Thursday, July 5, 2007

Aloof Carrots


You know the feeling you get when you clean out your closet? Like really purge it?

That's what it feels like to thin and weed 66-square feet of garden.

[insert blissful sigh]

I wonder if I should really call it "thinning and weeding." The square-foot method of gardening (a la Mel Bartholomew fame) is all about minimizing the thinning and weeding. It's gardening for dummies. It's gardening for lazy dummies.

Of course I'm not really all that lazy, but I am a little skeptical about this whole "plant it and they will sprout" thing. That's why I planted 10-12 seeds in every hole, as opposed to the 2-3 that Mel recommended. He said 2-3 was enough to ensure at least one sprout per hole.

It turns out he is a wise, old sage.

It's a little late to admit his brilliance. Now I have a veritable bush growing from each little hole. Mel recommends cutting the extra sprout with scissors (note the singular use of the word sprout, since I'm not supposed to have 9-11 extra in every hole). I started to do this (especially since I'm really trying to learn to follow his advice). However, the scissoring felt tedious and slow. I finally resorted to plucking the extra sprouts, like in-grown hairs. How satisfying!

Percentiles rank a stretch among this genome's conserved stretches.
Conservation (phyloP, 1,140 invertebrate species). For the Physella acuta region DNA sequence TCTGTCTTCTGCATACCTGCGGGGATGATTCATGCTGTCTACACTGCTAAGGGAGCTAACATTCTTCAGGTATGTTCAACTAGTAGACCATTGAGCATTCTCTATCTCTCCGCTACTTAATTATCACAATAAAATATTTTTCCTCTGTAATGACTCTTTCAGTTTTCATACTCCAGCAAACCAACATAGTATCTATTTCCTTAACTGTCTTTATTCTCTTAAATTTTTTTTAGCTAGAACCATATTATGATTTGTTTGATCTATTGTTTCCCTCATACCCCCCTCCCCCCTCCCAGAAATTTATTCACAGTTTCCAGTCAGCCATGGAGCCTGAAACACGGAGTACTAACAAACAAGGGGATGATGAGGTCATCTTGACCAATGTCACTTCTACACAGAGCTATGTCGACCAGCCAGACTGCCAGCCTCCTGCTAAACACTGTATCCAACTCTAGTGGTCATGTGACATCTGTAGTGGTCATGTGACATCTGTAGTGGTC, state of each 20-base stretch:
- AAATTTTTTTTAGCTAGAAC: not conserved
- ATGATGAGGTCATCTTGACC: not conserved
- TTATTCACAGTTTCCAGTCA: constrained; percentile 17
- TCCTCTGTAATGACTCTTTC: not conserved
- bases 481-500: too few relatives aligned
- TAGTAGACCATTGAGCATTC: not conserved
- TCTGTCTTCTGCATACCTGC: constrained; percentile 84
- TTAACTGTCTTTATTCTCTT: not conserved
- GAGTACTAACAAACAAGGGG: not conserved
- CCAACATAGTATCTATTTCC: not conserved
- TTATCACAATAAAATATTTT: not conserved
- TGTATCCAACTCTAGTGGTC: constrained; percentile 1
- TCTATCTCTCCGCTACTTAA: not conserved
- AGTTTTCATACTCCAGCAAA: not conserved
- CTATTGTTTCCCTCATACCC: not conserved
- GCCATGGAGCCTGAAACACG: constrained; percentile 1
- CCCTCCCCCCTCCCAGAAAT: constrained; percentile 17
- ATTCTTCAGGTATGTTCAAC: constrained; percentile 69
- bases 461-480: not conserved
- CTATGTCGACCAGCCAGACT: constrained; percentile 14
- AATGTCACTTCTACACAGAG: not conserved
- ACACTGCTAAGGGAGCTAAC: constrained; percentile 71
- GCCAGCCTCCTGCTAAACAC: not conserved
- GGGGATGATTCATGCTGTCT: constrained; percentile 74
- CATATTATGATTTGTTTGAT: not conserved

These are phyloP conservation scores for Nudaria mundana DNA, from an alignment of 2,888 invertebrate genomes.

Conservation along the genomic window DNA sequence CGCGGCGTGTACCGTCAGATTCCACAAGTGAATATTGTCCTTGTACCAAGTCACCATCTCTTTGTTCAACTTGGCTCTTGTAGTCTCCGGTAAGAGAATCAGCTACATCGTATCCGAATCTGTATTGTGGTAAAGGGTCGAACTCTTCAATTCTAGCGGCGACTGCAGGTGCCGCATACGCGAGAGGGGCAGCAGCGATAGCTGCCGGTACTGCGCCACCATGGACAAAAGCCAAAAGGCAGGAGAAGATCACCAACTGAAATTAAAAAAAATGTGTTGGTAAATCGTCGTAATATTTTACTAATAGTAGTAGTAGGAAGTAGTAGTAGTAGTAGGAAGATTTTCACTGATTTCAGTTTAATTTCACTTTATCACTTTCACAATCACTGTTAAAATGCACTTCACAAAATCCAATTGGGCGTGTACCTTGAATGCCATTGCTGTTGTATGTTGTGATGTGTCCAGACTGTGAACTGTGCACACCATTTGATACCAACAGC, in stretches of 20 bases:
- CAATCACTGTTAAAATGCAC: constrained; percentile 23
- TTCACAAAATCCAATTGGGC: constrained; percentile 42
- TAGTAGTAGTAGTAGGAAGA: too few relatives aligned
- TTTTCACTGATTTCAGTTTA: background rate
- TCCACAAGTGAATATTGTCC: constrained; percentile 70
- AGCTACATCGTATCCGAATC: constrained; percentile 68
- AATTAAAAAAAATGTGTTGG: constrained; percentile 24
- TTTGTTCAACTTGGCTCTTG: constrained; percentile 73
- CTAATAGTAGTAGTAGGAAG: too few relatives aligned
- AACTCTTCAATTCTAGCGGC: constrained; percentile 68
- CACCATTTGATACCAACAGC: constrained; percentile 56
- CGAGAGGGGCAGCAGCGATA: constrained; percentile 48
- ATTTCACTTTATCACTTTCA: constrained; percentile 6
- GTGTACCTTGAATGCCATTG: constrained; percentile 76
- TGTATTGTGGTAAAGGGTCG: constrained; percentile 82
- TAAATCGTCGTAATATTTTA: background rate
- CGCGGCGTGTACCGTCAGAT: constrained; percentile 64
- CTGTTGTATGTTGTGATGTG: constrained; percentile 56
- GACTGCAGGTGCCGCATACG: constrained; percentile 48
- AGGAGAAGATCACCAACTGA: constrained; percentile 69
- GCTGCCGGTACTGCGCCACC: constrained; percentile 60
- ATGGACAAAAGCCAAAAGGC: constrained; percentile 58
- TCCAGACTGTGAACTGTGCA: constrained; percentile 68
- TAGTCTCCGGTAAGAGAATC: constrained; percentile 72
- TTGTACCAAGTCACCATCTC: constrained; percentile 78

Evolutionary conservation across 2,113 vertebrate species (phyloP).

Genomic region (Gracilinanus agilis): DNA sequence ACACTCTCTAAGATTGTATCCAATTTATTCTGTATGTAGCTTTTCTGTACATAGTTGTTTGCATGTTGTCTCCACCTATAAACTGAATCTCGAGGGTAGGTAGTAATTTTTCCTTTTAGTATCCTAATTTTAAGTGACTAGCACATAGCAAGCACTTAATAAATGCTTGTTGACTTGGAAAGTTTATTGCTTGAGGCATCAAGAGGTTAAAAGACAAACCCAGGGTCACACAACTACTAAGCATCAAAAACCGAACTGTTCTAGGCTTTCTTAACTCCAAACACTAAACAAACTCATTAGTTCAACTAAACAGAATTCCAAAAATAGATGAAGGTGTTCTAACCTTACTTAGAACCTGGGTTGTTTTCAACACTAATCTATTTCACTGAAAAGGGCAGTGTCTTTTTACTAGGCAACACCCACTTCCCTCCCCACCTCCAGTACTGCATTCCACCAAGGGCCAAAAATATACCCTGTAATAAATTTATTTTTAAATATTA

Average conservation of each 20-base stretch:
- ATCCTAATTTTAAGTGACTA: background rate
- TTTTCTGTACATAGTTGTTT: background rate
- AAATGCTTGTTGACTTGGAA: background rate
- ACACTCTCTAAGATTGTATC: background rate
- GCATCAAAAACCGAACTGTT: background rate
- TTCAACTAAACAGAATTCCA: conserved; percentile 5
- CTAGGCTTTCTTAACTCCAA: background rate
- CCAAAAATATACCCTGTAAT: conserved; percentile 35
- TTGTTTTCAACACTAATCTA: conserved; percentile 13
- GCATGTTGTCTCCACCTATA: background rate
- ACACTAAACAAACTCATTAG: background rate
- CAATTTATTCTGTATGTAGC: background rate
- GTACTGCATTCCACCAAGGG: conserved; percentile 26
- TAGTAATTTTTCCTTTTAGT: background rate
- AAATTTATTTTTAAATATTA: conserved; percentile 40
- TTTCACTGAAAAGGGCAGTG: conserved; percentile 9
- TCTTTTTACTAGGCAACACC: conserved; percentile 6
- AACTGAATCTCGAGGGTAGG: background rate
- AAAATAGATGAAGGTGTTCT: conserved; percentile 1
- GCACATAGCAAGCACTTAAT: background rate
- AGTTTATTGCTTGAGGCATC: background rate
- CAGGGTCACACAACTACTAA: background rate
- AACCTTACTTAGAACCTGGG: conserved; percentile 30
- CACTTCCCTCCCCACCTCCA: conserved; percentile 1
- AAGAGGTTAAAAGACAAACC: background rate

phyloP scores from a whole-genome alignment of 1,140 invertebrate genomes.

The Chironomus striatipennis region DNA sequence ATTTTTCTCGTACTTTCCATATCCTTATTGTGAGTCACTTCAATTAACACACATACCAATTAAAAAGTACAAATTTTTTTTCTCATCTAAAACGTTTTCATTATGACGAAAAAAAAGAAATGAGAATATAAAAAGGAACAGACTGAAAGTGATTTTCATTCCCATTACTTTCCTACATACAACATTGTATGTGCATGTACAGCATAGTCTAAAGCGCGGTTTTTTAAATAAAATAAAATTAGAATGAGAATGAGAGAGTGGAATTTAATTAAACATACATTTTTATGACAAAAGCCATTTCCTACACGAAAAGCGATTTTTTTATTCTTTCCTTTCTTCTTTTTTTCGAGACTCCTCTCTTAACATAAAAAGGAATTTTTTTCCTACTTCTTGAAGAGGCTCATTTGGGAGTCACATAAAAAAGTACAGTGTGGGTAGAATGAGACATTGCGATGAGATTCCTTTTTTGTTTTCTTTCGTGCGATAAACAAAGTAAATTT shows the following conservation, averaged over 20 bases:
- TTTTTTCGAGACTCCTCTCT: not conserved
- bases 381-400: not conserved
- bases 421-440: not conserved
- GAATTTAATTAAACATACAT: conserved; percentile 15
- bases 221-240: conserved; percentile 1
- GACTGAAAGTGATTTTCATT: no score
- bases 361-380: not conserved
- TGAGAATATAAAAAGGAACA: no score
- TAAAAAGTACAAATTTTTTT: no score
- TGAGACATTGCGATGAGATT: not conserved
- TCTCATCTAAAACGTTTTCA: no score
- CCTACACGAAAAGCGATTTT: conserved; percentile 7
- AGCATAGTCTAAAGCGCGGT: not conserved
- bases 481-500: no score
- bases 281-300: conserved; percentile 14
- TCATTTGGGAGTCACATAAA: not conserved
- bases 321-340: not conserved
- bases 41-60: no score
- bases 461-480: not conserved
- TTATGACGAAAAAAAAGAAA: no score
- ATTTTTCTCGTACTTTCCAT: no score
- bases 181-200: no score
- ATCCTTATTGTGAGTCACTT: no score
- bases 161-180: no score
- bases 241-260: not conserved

It feels so good to have one sprout per hole. Remember, with the square-foot method, I strategically spaced the holes out, according to the recommended thinning distance. That way, I won't have to ever thin, assuming I only let one sprout grow per hole.

The whole experience reminded me of working on an organic farm in Ecuador (run by a white American). I told him he needed to thin his carrots. He insisted that it was fine for them to touch and that they would simply grow out to the sides. He wondered why his carrots were so malformed and stunted.

Then one day he asked me to pick some carrots for the lunch salad. I asked whether he wanted me to pick the worst ones, so we could save the best ones for market. He granted me permission to find the best ones.

I made my way to the only patch of garden that actually allotted enough space for the carrots to grow in their preferred state of aloofness. Of course they were long and thick. He regretted giving me permission to find the best ones.

I think maybe now he thins those carrots.

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